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Gibraltar arrest two more officers over Iran oil shipment

Gibraltar police arrested two more officers from Grace 1 off the coast of Gibraltar [AFP/Getty]

Date of publication: 12 July, 2019

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Gibraltar police arrested two more officers from a seized Iranian tanker off its coast, a day after detaining the captain and chief officer.

Gibraltar police said Friday they have arrested two more officers from a seized Iranian tanker suspected of breaching EU sanctions by shipping oil to Syria.

It comes a day after a captain and chief officer were arrested off the tanker that was seized off Gibraltar's coast last week.

All four men are Indian nationals and are being questioned in connection with an "investigation of the suspected export of crude oil to the Banyas refinery in Syria", the Royal Gibraltar Police said in a statement.

Gibraltar forces and British marines boarded the ship, Grace 1, and seized it on 4 July off the coast of Gibraltar, saying they believed it to be destined for Syria to deliver oil, which is subject to European sanctions.

Tests have shown the 330 metre (1,000 feet) tanker which is capable of carrying two million barrels of oil, was "carrying a full load of crude oil", the government of Gibraltar said Monday.

Iran has condemned the detention as an "illegal interception" and said the tanker was not headed to Syria.

Meanwhile, the UK said it will bring forward a pre-planned rotation of warships in the Gulf, meaning two vessels will temporarily be deployed together near Iranian waters,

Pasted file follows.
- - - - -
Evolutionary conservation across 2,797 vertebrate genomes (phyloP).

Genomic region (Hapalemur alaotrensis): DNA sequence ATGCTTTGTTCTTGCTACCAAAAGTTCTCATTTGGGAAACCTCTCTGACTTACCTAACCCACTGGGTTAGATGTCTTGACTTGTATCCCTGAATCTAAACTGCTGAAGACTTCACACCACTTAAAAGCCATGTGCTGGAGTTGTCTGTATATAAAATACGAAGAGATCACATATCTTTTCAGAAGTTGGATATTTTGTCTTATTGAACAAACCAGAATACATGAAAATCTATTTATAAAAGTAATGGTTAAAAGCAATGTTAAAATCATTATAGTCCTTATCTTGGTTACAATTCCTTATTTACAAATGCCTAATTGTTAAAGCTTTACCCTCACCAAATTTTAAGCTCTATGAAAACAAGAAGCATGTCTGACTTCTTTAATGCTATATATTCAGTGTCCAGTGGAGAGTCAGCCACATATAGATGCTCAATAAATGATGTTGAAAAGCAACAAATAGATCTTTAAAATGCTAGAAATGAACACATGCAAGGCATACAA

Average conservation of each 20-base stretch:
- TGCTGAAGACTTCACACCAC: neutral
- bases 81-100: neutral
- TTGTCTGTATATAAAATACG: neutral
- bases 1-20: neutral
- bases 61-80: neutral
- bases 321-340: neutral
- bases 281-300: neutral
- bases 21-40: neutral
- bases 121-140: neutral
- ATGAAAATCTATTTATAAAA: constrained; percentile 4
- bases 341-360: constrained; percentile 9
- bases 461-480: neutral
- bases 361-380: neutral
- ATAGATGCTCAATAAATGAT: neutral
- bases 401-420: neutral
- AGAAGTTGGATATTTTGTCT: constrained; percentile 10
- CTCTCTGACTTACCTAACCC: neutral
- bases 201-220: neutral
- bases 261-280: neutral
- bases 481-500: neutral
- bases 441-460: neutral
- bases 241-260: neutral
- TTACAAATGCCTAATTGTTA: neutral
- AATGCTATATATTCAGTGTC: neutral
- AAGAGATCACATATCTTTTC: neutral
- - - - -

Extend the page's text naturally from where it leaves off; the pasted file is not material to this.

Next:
This follows Thursday's events in which armed Iranian boats tried to "impede" a UK supertanker in the Gulf before being warned off by a British warship.

Iran's Revolutionary Guards denied involvement but also cautioned both the US and UK that they would "strongly regret" the British Royal Marines' detention of the Grace 1.

Gibraltar police said the investigation was still on-going and the tanker remained detained.

Tracking data showed that the tanker made a slow trip around the southern tip of Africa before reaching the Mediterranean. It is thought to be transporting crude from Iran to the Baniyas Refinery in Syria. 

The refinery is under the control of Bashar al-Assad-linked authorities and subject to the EU's Syrian Sanctions Regime. The EU, and others, have imposed sanctions on Assad's regime over its continued crackdown against civilians. They currently target 270 people and 70 entities.

UK Foreign Minister Jeremy Hunt urged caution on Friday, despite the arrests.

"None of us are looking for a conflict and we all have a responsibility to protect shipping. This is a time for cool heads - I'm being briefed on an hourly basis as to what's going on and we want to do everything we can to make sure we don't have an unintended escalation which could be very dangerous for the world."

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